Red Hat Ansible is a powerful and easy-to-learn automation product. Simplicity is one of the basic principles of the language. Open the product description or documentation; it states simplicity and easy-to-use as key differentiators. And they are not wrong; this paradigm pays with the clean YAML code, one of the most human-compatible formats. Yet, any task a titbit more complex than installing and starting an HTTPD server requires good old procedural control flows.

I plan to create a series of posts about how I work around Ansible limitations and create custom roles without creating custom modules. Not that I don't know Python, everyone who spends more than a year with WebLogic knows it a bit. But custom modules require a different level of commitment and involvement. With playbooks and custom roles, you automate daily routines and deliver perfectly unified environments. When you create modules, you are a Python developer and create code that someone would use for the automation.

Anyway, procedural language has three types of command flow:

  • Sequential flow - the most natural way for Ansible. The engine executes plays in the playbook and tasks in plays in the same order they appear in the code. The Ansible does not maintain the sequence of targets or tags, but an order of tasks is sacred. So you don't need to do anything special to keep your task execution in order.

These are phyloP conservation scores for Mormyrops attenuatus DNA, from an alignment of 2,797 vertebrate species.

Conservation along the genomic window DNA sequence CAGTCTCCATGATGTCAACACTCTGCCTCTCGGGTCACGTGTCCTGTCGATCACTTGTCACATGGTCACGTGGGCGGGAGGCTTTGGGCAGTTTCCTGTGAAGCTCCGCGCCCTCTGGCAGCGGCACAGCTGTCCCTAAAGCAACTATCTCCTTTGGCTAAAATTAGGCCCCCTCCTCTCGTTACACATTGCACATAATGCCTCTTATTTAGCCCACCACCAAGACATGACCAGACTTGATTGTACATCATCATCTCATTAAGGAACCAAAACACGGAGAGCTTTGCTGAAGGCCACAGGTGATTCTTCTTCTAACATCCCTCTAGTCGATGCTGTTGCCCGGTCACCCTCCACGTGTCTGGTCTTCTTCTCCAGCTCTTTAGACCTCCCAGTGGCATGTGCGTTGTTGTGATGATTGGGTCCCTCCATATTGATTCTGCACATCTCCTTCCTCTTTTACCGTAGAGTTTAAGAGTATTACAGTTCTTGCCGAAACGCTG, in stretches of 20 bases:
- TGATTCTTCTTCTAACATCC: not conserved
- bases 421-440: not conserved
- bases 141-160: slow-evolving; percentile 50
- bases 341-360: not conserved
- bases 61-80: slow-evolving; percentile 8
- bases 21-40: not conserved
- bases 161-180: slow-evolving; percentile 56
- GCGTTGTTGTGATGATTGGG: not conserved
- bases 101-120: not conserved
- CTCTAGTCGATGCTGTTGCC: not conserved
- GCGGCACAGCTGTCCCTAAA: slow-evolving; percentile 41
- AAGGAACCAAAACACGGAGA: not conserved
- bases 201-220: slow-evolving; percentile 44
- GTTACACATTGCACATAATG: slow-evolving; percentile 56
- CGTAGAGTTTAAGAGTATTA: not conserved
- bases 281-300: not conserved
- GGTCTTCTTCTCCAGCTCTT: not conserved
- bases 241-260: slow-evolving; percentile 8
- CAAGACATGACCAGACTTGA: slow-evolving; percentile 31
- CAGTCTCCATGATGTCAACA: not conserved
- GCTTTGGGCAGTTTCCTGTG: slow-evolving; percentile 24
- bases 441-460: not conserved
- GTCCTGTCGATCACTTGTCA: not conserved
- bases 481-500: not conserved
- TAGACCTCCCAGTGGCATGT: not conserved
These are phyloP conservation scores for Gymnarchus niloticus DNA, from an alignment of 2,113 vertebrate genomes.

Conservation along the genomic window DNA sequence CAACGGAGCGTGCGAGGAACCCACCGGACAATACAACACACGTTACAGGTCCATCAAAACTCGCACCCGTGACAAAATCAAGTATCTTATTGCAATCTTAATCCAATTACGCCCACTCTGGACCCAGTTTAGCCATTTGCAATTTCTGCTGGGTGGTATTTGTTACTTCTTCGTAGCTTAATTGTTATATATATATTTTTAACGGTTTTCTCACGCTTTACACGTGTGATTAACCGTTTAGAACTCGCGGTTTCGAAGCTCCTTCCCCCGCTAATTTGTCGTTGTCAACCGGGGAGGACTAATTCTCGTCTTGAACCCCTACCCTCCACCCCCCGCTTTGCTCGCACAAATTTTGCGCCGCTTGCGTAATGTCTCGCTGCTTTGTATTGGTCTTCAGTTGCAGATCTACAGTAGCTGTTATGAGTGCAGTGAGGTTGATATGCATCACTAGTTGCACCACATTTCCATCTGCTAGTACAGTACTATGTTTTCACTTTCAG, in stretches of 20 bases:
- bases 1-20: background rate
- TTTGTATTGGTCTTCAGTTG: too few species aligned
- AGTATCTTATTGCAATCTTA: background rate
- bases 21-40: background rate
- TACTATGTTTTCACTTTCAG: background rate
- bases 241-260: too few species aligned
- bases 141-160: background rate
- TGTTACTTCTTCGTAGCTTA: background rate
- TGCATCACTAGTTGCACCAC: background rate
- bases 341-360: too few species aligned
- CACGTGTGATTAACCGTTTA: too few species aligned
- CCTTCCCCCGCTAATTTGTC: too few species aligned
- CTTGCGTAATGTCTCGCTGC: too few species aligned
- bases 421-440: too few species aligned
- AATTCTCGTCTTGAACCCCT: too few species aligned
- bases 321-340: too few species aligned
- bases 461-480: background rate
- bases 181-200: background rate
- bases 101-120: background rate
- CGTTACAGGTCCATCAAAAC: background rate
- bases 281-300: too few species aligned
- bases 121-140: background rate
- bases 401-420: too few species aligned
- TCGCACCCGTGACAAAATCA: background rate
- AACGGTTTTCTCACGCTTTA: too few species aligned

• Subroutines - Ansible has no formal functions or procedures that you can define and reuse. The closest to the procedure by meaning is a role:  a predefined set of tasks, facts, and artifacts to perform repeatable tasks on targets. And this is what I use the most on the playbook level.
  • Selections - With the "Simpler is merrier" on the banner, Ansible does not have proper selection controls, yet even simple by choice language must check conditions and act accordingly. Any Ansible task can be paired with the when clause. That and perks of the Jinja2 templates allow you to mimic if ... then and case controls.
  • Iterations - When you reflect on the fact that the Ansible engine executes multiple tasks simultaneously on the scores of hosts, you would better understand why Ansible developers do not like iterations. Yet, Ansible allows you to iterate a task and even offers nested loops (two levels limit). Yet can't iterate over a block of tasks and use language loopholes to implement complex loop clauses.